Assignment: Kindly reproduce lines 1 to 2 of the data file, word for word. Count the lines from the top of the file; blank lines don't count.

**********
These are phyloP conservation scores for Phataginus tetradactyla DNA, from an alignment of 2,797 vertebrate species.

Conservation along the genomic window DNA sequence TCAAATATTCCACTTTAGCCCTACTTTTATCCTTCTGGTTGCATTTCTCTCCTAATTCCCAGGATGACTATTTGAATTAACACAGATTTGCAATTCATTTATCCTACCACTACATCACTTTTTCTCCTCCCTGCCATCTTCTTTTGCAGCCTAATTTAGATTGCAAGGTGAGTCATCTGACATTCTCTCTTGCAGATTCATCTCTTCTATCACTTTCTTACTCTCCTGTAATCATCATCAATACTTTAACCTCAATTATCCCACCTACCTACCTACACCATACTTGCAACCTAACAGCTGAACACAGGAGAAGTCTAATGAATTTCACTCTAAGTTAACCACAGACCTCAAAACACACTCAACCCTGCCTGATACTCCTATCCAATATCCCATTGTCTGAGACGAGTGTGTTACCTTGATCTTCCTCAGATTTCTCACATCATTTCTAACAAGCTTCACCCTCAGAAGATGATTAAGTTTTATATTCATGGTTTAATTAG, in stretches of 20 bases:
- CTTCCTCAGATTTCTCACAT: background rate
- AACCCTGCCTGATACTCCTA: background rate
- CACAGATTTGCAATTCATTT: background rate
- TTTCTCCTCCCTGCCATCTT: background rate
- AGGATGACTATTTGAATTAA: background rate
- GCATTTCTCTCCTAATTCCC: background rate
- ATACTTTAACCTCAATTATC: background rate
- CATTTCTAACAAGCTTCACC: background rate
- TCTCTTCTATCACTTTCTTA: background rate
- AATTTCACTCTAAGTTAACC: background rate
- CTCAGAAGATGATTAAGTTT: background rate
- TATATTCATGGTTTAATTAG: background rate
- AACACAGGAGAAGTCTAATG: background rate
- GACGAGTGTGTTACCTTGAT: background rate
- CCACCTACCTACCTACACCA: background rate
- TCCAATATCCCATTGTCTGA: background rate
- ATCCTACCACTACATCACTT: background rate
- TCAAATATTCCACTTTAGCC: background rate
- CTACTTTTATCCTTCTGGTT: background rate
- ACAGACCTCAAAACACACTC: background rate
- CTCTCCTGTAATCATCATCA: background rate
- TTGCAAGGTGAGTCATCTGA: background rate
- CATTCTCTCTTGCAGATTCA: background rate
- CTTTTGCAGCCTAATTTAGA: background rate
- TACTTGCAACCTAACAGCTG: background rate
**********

These are phyloP conservation scores for Phataginus tetradactyla DNA, from an alignment of 2,797 vertebrate species.

Conservation along the genomic window DNA sequence TCAAATATTCCACTTTAGCCCTACTTTTATCCTTCTGGTTGCATTTCTCTCCTAATTCCCAGGATGACTATTTGAATTAACACAGATTTGCAATTCATTTATCCTACCACTACATCACTTTTTCTCCTCCCTGCCATCTTCTTTTGCAGCCTAATTTAGATTGCAAGGTGAGTCATCTGACATTCTCTCTTGCAGATTCATCTCTTCTATCACTTTCTTACTCTCCTGTAATCATCATCAATACTTTAACCTCAATTATCCCACCTACCTACCTACACCATACTTGCAACCTAACAGCTGAACACAGGAGAAGTCTAATGAATTTCACTCTAAGTTAACCACAGACCTCAAAACACACTCAACCCTGCCTGATACTCCTATCCAATATCCCATTGTCTGAGACGAGTGTGTTACCTTGATCTTCCTCAGATTTCTCACATCATTTCTAACAAGCTTCACCCTCAGAAGATGATTAAGTTTTATATTCATGGTTTAATTAG, in stretches of 20 bases: